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The only ghost town in the Bay Area

Gunning skiff, Collection of San Francisco Maritime National Historic Park. Photo courtesy of Oakland Museum of California.

Think of a ghost town, and San Francisco Bay is not likely to come to mind. Yet the remnants of such a place are currently sinking into the marshes near Fremont. Back in the 1920s, the settlement of Drawbridge boasted about 90 buildings, most having some connection to duck hunting.

The community got started around 1880 when a railroad company built a track across a couple of the major sloughs: Mud Slough and Coyote Creek Slough. “By law you couldn’t block any of these,” says Louise Pubols, Senior Curator of History at the Oakland Museum of California. “This is how most of the major shipping went in and out of the Bay. So they put drawbridges there, hence the name of the town.”

The station agent was the only guy in town, so he had plenty of time to notice the great duck hunting there. Word got around, and pretty soon people started building hunting shacks. A re-creation of one is in the Oakland Museum of California’s extensive “Above and Below” exhibit about the many changes in the bay. There’s no mistaking this shack for a grand country club.

“These were regular Joes, people who worked, probably, in canneries, or other kinds of businesses,” Pubols says. “On the weekends they’d go up to Drawbridge and they would do ‘market hunting,’” which is hunting as many ducks as you could to later sell to restaurants and butcher shops. Around 1900, about a quarter million ducks were sold in the markets of San Francisco every year. Many of them came from Drawbridge.

“Market hunting” was responsible in part for the creation of the state Fish & Game Commission. The practice was outlawed in the early 1900s – not that anyone in Drawbridge paid much attention to it. Charles Luce, one of the last residents of the community is recorded as saying the game warden never came by to check: “He would probably have been shot.”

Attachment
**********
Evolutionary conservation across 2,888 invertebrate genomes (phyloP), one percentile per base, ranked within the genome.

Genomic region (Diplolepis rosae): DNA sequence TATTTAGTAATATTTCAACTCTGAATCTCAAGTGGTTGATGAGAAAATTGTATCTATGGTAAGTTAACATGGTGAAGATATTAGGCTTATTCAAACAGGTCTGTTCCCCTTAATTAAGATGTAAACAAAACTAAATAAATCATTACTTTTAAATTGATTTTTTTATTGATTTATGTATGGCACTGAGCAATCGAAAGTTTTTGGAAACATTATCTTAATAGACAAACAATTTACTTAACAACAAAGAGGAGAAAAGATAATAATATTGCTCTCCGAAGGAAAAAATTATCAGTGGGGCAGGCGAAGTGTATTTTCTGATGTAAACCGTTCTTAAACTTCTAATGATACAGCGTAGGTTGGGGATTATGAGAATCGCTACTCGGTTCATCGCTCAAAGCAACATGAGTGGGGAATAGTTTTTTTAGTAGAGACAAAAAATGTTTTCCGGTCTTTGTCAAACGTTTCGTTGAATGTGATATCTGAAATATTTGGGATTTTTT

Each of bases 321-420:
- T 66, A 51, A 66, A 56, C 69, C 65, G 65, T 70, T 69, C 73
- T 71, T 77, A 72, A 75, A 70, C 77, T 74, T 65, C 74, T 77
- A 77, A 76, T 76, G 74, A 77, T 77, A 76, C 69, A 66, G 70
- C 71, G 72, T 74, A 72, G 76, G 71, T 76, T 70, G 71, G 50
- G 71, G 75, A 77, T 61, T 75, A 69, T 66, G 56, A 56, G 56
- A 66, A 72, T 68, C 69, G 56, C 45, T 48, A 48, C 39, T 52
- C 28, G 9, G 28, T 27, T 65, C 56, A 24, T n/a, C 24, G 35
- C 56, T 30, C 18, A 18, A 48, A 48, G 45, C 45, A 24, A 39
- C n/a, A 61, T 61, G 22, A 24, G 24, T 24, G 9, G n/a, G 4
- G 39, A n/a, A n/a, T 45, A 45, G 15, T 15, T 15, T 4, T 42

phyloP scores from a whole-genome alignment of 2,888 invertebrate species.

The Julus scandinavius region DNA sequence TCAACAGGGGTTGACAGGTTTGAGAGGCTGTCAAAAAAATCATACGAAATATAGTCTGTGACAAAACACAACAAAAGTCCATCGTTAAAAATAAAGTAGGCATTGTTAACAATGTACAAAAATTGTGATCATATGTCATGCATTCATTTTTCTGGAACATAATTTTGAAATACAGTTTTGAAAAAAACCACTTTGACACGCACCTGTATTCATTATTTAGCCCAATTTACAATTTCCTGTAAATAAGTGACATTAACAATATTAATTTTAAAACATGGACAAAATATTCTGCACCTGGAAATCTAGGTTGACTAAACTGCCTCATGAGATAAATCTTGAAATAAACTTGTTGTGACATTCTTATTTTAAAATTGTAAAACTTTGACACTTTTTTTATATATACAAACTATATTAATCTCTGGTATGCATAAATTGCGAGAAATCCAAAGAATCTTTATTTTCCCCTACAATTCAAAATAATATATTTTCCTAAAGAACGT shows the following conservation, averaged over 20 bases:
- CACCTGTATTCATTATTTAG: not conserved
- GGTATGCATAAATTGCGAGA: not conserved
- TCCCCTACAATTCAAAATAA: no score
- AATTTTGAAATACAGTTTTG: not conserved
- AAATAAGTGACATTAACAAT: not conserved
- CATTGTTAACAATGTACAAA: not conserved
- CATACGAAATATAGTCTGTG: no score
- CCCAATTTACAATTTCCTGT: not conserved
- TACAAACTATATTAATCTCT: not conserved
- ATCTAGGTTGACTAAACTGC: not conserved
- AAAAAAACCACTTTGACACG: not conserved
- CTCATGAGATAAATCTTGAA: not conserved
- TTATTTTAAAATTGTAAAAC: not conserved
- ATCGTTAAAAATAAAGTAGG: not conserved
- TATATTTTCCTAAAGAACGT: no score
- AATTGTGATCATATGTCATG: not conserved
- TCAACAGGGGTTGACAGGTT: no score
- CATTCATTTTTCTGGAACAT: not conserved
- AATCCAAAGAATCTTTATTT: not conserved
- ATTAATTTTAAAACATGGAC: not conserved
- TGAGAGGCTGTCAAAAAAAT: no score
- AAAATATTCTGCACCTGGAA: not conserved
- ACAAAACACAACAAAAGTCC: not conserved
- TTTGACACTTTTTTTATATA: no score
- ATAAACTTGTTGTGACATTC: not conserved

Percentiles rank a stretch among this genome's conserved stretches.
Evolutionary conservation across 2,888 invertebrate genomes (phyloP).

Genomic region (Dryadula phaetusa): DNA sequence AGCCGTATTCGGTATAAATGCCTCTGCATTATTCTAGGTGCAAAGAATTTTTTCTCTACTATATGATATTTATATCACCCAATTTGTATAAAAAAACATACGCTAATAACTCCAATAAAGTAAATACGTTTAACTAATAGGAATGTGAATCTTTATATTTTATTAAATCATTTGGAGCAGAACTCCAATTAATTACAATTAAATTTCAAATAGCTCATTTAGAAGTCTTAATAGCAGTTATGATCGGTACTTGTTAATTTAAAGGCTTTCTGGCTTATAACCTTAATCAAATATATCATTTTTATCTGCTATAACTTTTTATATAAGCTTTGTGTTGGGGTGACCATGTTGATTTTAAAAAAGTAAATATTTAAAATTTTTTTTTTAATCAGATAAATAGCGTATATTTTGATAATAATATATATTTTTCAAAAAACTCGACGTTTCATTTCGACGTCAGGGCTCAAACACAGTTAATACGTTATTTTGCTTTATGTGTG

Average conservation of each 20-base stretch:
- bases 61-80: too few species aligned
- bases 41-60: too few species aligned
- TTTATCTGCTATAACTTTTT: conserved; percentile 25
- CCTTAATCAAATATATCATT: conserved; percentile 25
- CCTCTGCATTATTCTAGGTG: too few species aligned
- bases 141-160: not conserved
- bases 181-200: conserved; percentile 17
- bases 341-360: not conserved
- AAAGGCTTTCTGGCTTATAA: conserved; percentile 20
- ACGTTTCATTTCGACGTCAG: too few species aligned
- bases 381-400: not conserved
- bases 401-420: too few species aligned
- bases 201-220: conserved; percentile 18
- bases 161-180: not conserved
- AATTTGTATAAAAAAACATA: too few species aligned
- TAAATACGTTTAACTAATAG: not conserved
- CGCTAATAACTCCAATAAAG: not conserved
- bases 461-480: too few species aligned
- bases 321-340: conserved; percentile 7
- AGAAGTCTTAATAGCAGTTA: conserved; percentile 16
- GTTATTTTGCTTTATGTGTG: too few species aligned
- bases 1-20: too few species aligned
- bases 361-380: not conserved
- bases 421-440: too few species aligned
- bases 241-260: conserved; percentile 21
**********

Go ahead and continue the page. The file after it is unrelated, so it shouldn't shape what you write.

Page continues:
Pubols says the hunters devised a way to dodge this ban, in the unlikely event anyone did challenge them. They created a system known as Duck Roulette. The hunters still took suitcases loaded with ducks into town, but they didn’t “sell” them. Folks from the restaurants and hotels bet money, and the hunters bet ducks. “And somehow by the end of the evening,” Pubols says, “all the ducks went one way, all the money went the other way. Nobody had actually bought ducks, or sold ducks, but somehow the same effect had taken place.”

Drawbridge had a pretty good run as a boomtown, before it’s success led to its decline. Pubols notes that nearby San Jose was growing by then, and all of its untreated sewage was going straight into the bay. That part of the bay began to silt up, degrading the water quality and making the area unattractive for both humans and waterfowl. A few people continued to live there into the late 1970s, when vandalism became a problem; word was out that these places were all abandoned, which wasn’t entirely true.

Ironically, the only residents of Drawbridge today are ducks and other birds. The area is part of protected wetlands, off-limits to the public. Game wardens still seldom visit, but they now control it, as part of the Don Edwards National Wildlife Refuge.

The “Above and Below” exhibit at the Oakland Museum of California continues until February 23, 2014.

To listen to this story, please click on the audio player above.